America's Forests Are Underrated and Great for Avoiding Other Humans

Millions of acres to explore. Hardly any people.

The John Muir Trail in Sierra National Forest | Nick Ocean Photography/Getty Images
The John Muir Trail in Sierra National Forest | Nick Ocean Photography/Getty Images

As nervous travelers and airline-wary families slowly emerge after months of Netflix and canned tuna, expect national parks to be an extremely popular escape this summer. But with record visitation in recent years and many Covid-19 restrictions currently in place, “America’s best idea” may not be the best move for social distancing in 2020.
Enter national forests. An often-overlooked natural alternative that frequently border national parks, national forests tend to have less restrictions, larger acreage, and far less visitation. You can bring your dog, you can camp pretty much wherever the hell you like, and you rarely have to pay any sort of entrance fee. On top of that, you often are rewarded with national park-quality beauty paired with a true sense of wilderness solitude -- all without any of the tacky gift-shop trinkets.
America’s 154 national forests cover more than 188 million acres across 40 states: three times the total area protected by our 62 national parks. So yeah, you’ve got options. While this list is by no means comprehensive, it represents our favorite often-overlooked natural playgrounds from coast to coast. Chances are there’s one not too far from you that you’ve been quietly neglecting all your life. Might be time for an introduction.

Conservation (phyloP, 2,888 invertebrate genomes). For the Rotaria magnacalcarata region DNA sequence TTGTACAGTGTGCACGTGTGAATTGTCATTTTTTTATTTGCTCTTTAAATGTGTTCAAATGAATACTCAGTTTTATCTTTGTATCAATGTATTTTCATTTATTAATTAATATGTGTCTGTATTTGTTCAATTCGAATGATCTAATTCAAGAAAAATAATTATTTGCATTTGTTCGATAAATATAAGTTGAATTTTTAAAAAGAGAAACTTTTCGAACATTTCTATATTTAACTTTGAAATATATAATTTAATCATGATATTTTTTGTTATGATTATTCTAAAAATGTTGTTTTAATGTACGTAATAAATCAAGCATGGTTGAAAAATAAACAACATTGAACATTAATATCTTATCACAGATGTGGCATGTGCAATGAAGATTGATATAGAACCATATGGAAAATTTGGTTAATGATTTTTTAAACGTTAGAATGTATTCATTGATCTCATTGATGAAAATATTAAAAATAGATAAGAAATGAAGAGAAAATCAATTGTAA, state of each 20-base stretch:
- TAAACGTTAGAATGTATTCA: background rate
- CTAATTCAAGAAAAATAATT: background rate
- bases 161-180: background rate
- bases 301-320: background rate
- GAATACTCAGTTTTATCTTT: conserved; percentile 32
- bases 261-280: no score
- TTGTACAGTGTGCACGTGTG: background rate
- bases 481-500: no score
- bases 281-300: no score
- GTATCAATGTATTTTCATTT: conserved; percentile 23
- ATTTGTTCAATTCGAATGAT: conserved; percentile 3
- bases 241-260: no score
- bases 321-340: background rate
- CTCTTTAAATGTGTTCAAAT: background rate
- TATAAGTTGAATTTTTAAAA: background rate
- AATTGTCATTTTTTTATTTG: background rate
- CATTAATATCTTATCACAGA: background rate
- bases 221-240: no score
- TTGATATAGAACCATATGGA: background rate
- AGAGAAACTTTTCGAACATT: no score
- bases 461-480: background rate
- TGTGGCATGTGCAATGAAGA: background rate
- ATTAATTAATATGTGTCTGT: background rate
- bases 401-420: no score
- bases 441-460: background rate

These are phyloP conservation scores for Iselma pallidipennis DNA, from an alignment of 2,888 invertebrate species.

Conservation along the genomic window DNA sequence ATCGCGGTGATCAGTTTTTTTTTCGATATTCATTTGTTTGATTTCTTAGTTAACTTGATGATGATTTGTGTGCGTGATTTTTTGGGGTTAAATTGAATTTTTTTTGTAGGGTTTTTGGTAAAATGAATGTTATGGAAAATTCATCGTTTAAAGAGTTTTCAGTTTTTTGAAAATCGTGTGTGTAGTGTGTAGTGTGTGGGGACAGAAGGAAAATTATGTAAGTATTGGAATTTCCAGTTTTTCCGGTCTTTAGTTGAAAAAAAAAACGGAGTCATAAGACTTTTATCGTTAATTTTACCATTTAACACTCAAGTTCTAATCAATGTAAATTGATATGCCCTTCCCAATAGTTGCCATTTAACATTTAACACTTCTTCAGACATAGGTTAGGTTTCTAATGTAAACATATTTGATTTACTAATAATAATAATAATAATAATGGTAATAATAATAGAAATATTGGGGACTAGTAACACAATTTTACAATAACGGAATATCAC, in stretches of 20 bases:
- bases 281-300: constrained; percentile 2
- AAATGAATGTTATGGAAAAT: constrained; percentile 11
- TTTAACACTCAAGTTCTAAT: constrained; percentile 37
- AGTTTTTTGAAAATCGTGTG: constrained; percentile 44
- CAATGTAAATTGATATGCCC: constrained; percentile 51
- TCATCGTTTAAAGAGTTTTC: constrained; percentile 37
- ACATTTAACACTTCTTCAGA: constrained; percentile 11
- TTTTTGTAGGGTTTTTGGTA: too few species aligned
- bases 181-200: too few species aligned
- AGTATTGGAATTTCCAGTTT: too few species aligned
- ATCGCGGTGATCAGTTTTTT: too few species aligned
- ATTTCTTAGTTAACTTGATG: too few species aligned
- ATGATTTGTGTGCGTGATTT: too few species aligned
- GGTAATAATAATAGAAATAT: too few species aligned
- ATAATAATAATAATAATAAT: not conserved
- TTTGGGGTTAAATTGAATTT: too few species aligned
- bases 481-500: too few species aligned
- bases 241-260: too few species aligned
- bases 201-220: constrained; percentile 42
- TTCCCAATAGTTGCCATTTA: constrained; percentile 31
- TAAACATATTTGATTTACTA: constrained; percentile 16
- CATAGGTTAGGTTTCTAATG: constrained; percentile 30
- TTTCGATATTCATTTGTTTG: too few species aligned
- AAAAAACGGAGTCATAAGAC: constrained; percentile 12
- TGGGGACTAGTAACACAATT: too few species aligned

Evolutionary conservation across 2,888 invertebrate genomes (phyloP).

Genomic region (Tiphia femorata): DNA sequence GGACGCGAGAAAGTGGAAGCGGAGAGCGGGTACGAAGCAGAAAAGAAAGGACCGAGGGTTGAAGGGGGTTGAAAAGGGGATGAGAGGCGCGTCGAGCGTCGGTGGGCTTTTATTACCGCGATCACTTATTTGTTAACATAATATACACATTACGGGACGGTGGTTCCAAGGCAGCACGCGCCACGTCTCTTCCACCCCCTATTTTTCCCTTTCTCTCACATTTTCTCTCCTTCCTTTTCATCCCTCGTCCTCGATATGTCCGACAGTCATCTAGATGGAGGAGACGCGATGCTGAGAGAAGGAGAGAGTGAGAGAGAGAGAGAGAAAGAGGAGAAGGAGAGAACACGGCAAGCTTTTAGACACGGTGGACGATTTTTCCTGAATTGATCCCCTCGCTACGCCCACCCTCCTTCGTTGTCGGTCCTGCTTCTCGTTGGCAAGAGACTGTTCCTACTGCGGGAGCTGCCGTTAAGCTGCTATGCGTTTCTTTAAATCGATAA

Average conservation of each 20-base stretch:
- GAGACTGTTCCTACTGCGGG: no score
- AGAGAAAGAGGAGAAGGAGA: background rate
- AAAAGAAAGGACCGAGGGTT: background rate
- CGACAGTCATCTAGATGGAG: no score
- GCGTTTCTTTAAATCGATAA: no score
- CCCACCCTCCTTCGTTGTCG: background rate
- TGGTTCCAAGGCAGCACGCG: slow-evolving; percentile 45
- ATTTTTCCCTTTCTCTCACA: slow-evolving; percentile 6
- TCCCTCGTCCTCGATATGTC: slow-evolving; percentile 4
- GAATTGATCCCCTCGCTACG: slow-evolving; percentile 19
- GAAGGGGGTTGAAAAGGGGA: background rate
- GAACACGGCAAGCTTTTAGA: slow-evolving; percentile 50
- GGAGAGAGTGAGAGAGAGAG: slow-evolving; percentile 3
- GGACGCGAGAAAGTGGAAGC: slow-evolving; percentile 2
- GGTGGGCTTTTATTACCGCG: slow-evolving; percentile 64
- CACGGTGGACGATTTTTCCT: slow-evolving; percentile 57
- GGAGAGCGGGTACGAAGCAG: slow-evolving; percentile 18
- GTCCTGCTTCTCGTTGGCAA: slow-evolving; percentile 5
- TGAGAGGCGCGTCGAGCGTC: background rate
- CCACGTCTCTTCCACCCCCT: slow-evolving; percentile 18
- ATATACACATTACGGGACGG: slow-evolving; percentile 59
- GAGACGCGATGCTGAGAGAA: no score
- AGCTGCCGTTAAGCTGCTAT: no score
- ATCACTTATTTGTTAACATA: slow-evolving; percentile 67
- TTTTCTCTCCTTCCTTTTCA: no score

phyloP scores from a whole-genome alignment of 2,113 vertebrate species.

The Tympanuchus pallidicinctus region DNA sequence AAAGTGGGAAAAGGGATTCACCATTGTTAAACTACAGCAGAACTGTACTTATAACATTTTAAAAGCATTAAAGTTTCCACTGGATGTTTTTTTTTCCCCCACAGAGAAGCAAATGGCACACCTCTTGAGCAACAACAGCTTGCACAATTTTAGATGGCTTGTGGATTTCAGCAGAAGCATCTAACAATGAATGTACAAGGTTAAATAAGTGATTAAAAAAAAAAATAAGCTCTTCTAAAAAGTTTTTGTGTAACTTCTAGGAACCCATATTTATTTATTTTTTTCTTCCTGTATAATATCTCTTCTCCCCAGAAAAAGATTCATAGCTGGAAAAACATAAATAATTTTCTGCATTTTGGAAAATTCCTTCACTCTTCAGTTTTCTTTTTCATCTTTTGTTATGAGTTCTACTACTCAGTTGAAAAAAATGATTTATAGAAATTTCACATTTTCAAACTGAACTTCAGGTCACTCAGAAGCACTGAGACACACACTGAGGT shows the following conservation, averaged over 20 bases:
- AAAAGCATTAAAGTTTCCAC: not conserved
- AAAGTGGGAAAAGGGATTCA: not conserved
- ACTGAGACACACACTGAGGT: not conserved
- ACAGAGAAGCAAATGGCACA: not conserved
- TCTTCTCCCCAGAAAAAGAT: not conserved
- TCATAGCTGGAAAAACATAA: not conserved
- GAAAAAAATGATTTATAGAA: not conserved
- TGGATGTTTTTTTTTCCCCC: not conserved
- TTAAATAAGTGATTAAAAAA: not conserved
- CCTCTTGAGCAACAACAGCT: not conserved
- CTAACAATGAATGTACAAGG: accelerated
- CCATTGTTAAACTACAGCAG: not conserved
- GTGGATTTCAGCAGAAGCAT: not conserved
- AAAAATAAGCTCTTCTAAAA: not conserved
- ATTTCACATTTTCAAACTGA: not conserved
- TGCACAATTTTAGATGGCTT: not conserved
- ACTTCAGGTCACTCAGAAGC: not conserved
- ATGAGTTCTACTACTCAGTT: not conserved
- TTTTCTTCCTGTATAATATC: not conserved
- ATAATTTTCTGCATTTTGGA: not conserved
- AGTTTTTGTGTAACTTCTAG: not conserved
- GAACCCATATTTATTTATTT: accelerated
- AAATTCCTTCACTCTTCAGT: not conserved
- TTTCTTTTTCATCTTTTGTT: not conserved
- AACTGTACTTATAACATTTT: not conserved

Maroon Bells
Maroon Bells is one of Colorado's most beloved sights | Chris Rogers/Getty Images

From Arapahoe-Roosevelt National Forest surrounding Rocky Mountain National Park to San Juan National Forest near Telluride, Colorado is blessed with a truly gobsmacking amount of stunning national forest lands. But White River National Forest near Aspen earns top billing thanks to two words: Maroon Bells. These utterly jaw-dropping mountain peaks in the Maroon Bells-Snowmass Wilderness are some of the most photographed in the nation, and never get old no matter how many times you lustily gaze at them. Despite being the most visited national forest in the country, White River National Forest rarely feels crowded thanks to 2.3 million acres containing 11 ski resorts, eight wilderness areas, 10 “fourteeners” (mountains higher than 14,000 feet), and 2,500 miles of trails.